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Basics: Network Bottlenecks

At the network level, many things can affect performance. The bandwidth (the amount of data that can be carried by the network) tends to be the first culprit checked. Assuming you have determined that bad performance is attributable to the network component of an application, there is more likely cause of bad network performance than network bandwidth. The most likely cause of bad network performance is the application itself and how it is handling distributed data and functionality.

The overall speed of a particular network connection is limited by the slowest link in the connection chain and the length of the chain. Identifying the slowest link is difficult and may not even be consistent: it can vary at different times of the day or for different communication paths. A network communication path lead from an application through a TCP/IP stack (which adds various layers of headers, possibly encrypting and compressing data as well), then through the hardware interface, through a modem, over a phone line, through another modem, over to a service provider’s router, through many heavily congested data lines of various carrying capacities and multiple routers with different maximum throughputs and configurations, to a machine at the other end with its own hard interface, TCP/IP stack and application. A typical web download route is just like this. In addition, there are dropped packets, acknowledgements, retries, bus contention, and so on.

Because so many possibilities causes of bad network performance are external to an application, one option you can consider including in an application is a network speed testing facility that reports to the user. This should test the speed of data transfer from the machine to various destinations: to itself, to another machine on the local network, to the Internet Service Provider, to the target server across the network, and to any other destinations appropriate. This type of diagnostics report can tell users that they are obtaining bad performance from something other than your application. If you feel that the performance of your application is limited by the actual network communication speed, and not by other (application) factors, this facility will report the maximum possible speeds to your user.


Latency is different from the load-carrying capacity (bandwidth) of a network. Bandwidth refers to how much data can be sent down the communication channel for a given period of time and is limited by the link in the communication chain that has the lowest bandwidth. The latency is the amount of time a particular data packet takes to get from one end of the communication channel to the other. Bandwidth tells you the limits within which your application can operate before the performance become affected by the volume of data being transmitted. Latency often affects the user’s view of the performance even when bandwidth isn’t a problem.

In most cases, especially Internet traffic, latency is an important concern. You can determine the basic round-trip time for a data packets from any two machines using the ping utility. This utility provides a measure of the time it takes a packet of data to reach another machine and be returned. However, the time measure is for a basic underlying protocol (ICMP packet) to travel between the machines. If the communication channel is congested and the overlying protocol requires re-transmissions (often the case for Internet traffic), one transmission at the application level can actually be equivalent to many round trips.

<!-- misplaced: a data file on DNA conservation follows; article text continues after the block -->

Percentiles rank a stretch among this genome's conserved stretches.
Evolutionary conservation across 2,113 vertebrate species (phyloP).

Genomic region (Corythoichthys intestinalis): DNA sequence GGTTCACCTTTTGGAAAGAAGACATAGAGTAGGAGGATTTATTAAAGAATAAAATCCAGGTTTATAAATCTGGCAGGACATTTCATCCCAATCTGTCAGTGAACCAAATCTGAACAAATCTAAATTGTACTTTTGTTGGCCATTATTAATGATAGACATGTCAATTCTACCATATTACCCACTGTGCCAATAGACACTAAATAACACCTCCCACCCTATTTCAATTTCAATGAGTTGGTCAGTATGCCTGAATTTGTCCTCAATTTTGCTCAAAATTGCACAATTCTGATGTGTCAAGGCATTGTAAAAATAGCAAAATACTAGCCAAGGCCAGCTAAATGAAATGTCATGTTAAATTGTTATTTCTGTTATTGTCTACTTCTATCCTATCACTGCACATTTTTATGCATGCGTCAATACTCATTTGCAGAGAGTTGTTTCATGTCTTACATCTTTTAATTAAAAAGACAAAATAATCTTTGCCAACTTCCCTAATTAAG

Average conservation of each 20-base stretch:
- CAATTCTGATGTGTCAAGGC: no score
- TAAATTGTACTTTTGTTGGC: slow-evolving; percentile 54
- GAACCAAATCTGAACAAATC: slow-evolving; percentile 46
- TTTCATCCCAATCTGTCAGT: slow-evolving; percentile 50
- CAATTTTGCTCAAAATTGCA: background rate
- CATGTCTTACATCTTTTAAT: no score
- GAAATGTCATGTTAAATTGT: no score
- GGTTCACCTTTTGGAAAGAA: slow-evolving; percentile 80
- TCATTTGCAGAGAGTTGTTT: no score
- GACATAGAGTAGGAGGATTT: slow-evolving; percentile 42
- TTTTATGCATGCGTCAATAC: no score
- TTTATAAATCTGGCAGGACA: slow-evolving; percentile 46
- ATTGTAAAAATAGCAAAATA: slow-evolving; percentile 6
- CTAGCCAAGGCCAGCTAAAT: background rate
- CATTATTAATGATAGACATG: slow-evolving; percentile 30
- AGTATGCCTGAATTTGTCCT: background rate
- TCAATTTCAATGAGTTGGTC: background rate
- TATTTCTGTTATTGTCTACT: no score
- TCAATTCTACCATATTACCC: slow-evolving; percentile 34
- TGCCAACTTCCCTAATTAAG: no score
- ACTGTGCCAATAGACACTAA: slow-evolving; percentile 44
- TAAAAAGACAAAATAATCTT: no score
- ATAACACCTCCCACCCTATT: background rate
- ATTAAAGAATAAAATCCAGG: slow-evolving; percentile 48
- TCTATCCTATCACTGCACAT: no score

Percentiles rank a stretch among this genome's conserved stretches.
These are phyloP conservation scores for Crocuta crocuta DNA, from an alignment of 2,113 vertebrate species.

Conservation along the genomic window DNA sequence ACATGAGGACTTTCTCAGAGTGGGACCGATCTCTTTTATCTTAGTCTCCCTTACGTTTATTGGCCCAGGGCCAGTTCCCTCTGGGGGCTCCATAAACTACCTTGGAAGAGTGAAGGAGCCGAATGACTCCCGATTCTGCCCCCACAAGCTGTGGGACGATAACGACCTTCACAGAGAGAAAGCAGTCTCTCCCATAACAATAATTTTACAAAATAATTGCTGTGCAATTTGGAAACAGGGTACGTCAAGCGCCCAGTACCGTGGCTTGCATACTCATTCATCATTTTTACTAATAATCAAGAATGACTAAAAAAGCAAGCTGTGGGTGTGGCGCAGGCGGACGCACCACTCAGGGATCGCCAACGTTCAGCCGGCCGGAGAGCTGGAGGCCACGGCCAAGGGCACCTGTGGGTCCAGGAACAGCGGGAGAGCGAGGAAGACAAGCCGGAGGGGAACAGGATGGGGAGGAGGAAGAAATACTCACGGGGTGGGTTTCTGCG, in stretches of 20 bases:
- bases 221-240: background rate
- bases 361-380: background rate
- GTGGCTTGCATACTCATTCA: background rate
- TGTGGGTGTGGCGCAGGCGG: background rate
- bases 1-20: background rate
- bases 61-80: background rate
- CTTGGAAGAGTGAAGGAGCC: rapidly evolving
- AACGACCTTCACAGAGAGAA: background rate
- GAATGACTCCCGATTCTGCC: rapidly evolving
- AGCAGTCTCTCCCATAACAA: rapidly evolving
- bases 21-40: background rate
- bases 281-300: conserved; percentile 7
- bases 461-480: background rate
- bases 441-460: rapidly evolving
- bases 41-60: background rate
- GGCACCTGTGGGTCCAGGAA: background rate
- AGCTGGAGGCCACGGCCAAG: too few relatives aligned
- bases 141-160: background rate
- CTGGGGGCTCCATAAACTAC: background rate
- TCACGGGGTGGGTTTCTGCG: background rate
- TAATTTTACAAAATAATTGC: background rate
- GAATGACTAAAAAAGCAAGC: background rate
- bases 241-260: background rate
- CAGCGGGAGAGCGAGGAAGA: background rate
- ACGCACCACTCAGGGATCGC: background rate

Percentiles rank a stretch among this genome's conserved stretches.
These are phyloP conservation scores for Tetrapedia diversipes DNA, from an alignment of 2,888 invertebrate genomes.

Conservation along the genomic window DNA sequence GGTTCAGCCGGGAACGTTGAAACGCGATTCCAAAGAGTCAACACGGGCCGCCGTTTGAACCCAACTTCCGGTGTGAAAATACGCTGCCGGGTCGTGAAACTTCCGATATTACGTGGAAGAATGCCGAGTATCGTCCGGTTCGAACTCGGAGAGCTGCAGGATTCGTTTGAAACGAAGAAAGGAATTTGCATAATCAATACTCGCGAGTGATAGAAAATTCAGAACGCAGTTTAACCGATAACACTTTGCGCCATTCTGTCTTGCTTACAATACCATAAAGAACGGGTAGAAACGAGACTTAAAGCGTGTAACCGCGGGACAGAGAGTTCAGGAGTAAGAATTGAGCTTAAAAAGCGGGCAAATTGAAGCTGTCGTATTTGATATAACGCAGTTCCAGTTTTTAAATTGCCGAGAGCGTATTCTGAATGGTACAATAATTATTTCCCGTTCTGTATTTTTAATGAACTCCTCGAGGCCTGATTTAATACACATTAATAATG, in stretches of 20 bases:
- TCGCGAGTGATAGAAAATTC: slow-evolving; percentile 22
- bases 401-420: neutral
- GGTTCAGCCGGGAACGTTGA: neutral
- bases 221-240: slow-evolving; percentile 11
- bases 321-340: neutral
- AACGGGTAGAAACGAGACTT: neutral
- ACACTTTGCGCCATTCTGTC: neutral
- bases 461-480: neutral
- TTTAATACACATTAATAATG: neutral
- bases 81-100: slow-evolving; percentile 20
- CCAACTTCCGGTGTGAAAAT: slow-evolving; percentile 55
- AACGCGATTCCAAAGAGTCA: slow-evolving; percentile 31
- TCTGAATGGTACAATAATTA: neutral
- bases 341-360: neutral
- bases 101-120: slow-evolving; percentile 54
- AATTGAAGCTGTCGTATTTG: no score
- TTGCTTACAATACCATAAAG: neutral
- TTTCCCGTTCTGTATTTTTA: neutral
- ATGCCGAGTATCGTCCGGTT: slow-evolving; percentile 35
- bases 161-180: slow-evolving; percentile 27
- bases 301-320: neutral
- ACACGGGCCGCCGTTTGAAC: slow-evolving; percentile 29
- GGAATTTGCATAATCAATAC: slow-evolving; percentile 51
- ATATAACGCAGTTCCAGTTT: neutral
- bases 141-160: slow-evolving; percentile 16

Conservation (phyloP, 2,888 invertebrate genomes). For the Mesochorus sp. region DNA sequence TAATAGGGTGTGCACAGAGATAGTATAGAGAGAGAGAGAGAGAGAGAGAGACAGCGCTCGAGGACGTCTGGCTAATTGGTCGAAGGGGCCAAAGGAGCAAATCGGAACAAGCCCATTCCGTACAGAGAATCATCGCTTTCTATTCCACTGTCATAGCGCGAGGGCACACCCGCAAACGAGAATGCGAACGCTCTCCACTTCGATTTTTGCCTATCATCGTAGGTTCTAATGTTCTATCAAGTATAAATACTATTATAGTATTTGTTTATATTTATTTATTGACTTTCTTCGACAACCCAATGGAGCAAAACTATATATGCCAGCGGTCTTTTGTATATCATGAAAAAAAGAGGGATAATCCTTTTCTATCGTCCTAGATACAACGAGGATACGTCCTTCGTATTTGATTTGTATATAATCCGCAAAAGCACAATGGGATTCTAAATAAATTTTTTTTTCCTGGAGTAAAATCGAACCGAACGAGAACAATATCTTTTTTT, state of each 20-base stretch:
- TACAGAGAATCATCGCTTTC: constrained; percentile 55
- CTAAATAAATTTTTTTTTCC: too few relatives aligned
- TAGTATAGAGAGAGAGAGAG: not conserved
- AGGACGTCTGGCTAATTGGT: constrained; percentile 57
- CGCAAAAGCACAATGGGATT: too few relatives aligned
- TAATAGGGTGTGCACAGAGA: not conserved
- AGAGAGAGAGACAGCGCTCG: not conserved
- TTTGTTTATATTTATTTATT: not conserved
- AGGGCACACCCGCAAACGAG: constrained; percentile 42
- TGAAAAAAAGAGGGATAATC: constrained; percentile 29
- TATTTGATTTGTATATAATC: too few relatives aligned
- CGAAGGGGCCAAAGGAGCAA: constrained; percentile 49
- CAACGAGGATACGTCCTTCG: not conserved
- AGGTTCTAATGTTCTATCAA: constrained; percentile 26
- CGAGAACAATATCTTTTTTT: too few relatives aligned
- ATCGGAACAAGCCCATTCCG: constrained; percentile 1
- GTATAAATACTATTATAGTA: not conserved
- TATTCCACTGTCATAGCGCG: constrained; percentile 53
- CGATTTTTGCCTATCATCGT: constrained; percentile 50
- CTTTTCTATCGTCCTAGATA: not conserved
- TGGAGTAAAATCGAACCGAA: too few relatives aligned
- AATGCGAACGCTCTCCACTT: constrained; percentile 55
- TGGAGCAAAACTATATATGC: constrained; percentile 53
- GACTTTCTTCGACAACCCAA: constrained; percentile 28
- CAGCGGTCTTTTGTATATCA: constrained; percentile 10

It is important to be aware of these limitations. It is often possible to tune the application to minimize the number of transfers by packing data together, caching and redesigning the distributed application protocol to aim for a less conversational mode of operation. At the network level, you need to monitor the transmission statistics (using the ping and netstat utilities and packet sniffers) and consider tuning any network parameters that you have access to in order to reduce re-transmissions.

TCP/IP Stacks

The TCP/IP stack is the section of code that is responsible for translating each application-level network request (send, receive, connect, etc.) through the transport layers down to the wire and back up to the application at the other end of the connection. Because the stacks are usually delivered with the operation system and performance-tested before delivery (since a slow network connection on an otherwise fast machine and fast network is pretty obvious), it is unlikely that the TCP/IP stack itself is a performance problem.

In addition to the stack itself, stacks include several tunable parameters. Most of these parameters deal with transmission details beyond the scope of the book. One parameter worth mentioning is the maximum packet size. When your application sends data, the underlying protocol breaks the data into packets that are transmitted. There is an optimal size for packets transmitted over a particular communication channel, and the packet size actually used by the stack is compromise. Smaller packets are less likely to be dropped, but they introduced more overhead, as data probably has to be broken up into more packets with more header overhead.